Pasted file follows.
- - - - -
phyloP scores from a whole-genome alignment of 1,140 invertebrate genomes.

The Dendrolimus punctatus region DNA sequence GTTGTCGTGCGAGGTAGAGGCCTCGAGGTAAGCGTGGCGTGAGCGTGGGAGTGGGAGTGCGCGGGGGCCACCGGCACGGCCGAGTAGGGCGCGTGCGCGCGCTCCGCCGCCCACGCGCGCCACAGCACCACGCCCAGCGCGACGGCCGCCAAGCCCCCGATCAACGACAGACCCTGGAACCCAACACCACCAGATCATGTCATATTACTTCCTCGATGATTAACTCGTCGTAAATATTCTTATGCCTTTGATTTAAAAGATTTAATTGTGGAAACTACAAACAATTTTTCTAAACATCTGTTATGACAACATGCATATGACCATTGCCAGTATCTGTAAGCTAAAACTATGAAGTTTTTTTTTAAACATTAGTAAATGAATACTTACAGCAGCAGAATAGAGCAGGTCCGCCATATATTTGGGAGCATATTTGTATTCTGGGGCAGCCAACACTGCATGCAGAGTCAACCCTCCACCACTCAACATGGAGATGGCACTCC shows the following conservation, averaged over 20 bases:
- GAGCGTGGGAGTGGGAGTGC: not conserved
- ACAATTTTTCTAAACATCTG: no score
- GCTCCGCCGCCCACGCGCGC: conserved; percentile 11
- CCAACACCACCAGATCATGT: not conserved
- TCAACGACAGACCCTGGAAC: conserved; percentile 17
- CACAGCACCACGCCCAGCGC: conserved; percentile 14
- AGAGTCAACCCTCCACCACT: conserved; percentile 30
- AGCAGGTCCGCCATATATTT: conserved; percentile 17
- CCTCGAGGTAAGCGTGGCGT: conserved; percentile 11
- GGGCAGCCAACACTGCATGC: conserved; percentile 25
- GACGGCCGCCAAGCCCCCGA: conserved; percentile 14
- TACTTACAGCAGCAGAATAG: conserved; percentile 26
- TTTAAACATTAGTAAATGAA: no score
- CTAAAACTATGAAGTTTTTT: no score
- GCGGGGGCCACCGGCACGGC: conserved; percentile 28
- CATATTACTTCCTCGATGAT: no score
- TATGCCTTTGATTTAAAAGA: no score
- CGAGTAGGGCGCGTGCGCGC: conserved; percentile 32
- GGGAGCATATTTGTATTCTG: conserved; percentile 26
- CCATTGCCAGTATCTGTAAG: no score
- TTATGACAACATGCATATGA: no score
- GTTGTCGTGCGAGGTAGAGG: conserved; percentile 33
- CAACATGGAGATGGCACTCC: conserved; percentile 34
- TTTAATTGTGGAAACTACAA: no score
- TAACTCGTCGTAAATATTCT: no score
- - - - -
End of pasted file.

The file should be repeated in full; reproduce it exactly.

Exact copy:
phyloP scores from a whole-genome alignment of 1,140 invertebrate genomes.

The Dendrolimus punctatus region DNA sequence GTTGTCGTGCGAGGTAGAGGCCTCGAGGTAAGCGTGGCGTGAGCGTGGGAGTGGGAGTGCGCGGGGGCCACCGGCACGGCCGAGTAGGGCGCGTGCGCGCGCTCCGCCGCCCACGCGCGCCACAGCACCACGCCCAGCGCGACGGCCGCCAAGCCCCCGATCAACGACAGACCCTGGAACCCAACACCACCAGATCATGTCATATTACTTCCTCGATGATTAACTCGTCGTAAATATTCTTATGCCTTTGATTTAAAAGATTTAATTGTGGAAACTACAAACAATTTTTCTAAACATCTGTTATGACAACATGCATATGACCATTGCCAGTATCTGTAAGCTAAAACTATGAAGTTTTTTTTTAAACATTAGTAAATGAATACTTACAGCAGCAGAATAGAGCAGGTCCGCCATATATTTGGGAGCATATTTGTATTCTGGGGCAGCCAACACTGCATGCAGAGTCAACCCTCCACCACTCAACATGGAGATGGCACTCC shows the following conservation, averaged over 20 bases:
- GAGCGTGGGAGTGGGAGTGC: not conserved
- ACAATTTTTCTAAACATCTG: no score
- GCTCCGCCGCCCACGCGCGC: conserved; percentile 11
- CCAACACCACCAGATCATGT: not conserved
- TCAACGACAGACCCTGGAAC: conserved; percentile 17
- CACAGCACCACGCCCAGCGC: conserved; percentile 14
- AGAGTCAACCCTCCACCACT: conserved; percentile 30
- AGCAGGTCCGCCATATATTT: conserved; percentile 17
- CCTCGAGGTAAGCGTGGCGT: conserved; percentile 11
- GGGCAGCCAACACTGCATGC: conserved; percentile 25
- GACGGCCGCCAAGCCCCCGA: conserved; percentile 14
- TACTTACAGCAGCAGAATAG: conserved; percentile 26
- TTTAAACATTAGTAAATGAA: no score
- CTAAAACTATGAAGTTTTTT: no score
- GCGGGGGCCACCGGCACGGC: conserved; percentile 28
- CATATTACTTCCTCGATGAT: no score
- TATGCCTTTGATTTAAAAGA: no score
- CGAGTAGGGCGCGTGCGCGC: conserved; percentile 32
- GGGAGCATATTTGTATTCTG: conserved; percentile 26
- CCATTGCCAGTATCTGTAAG: no score
- TTATGACAACATGCATATGA: no score
- GTTGTCGTGCGAGGTAGAGG: conserved; percentile 33
- CAACATGGAGATGGCACTCC: conserved; percentile 34
- TTTAATTGTGGAAACTACAA: no score
- TAACTCGTCGTAAATATTCT: no score